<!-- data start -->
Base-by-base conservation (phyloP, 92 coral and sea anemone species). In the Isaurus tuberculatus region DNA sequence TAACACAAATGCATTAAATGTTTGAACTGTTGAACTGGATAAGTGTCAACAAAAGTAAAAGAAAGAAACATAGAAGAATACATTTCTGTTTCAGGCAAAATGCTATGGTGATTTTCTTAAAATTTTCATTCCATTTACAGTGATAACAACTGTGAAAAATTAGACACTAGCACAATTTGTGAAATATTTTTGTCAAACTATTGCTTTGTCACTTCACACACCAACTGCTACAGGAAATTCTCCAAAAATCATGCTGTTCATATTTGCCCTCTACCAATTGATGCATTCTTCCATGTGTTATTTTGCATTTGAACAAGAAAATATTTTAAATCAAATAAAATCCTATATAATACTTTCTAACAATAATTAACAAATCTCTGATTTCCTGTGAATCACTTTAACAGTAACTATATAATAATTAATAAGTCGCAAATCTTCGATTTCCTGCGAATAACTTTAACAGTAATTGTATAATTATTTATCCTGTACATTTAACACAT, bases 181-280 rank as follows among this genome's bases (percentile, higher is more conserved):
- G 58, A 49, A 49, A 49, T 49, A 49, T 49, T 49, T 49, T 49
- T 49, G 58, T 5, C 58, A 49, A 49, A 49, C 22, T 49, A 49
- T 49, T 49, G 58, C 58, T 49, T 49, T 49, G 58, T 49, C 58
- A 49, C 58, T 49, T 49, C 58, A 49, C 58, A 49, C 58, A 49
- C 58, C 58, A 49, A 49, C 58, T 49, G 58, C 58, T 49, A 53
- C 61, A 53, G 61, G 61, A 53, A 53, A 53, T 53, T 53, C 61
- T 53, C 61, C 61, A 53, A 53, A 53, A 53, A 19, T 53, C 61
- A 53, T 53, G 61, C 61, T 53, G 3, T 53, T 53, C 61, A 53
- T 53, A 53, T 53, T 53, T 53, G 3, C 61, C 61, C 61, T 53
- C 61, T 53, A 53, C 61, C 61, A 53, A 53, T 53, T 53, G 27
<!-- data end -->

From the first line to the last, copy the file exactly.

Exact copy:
Base-by-base conservation (phyloP, 92 coral and sea anemone species). In the Isaurus tuberculatus region DNA sequence TAACACAAATGCATTAAATGTTTGAACTGTTGAACTGGATAAGTGTCAACAAAAGTAAAAGAAAGAAACATAGAAGAATACATTTCTGTTTCAGGCAAAATGCTATGGTGATTTTCTTAAAATTTTCATTCCATTTACAGTGATAACAACTGTGAAAAATTAGACACTAGCACAATTTGTGAAATATTTTTGTCAAACTATTGCTTTGTCACTTCACACACCAACTGCTACAGGAAATTCTCCAAAAATCATGCTGTTCATATTTGCCCTCTACCAATTGATGCATTCTTCCATGTGTTATTTTGCATTTGAACAAGAAAATATTTTAAATCAAATAAAATCCTATATAATACTTTCTAACAATAATTAACAAATCTCTGATTTCCTGTGAATCACTTTAACAGTAACTATATAATAATTAATAAGTCGCAAATCTTCGATTTCCTGCGAATAACTTTAACAGTAATTGTATAATTATTTATCCTGTACATTTAACACAT, bases 181-280 rank as follows among this genome's bases (percentile, higher is more conserved):
- G 58, A 49, A 49, A 49, T 49, A 49, T 49, T 49, T 49, T 49
- T 49, G 58, T 5, C 58, A 49, A 49, A 49, C 22, T 49, A 49
- T 49, T 49, G 58, C 58, T 49, T 49, T 49, G 58, T 49, C 58
- A 49, C 58, T 49, T 49, C 58, A 49, C 58, A 49, C 58, A 49
- C 58, C 58, A 49, A 49, C 58, T 49, G 58, C 58, T 49, A 53
- C 61, A 53, G 61, G 61, A 53, A 53, A 53, T 53, T 53, C 61
- T 53, C 61, C 61, A 53, A 53, A 53, A 53, A 19, T 53, C 61
- A 53, T 53, G 61, C 61, T 53, G 3, T 53, T 53, C 61, A 53
- T 53, A 53, T 53, T 53, T 53, G 3, C 61, C 61, C 61, T 53
- C 61, T 53, A 53, C 61, C 61, A 53, A 53, T 53, T 53, G 27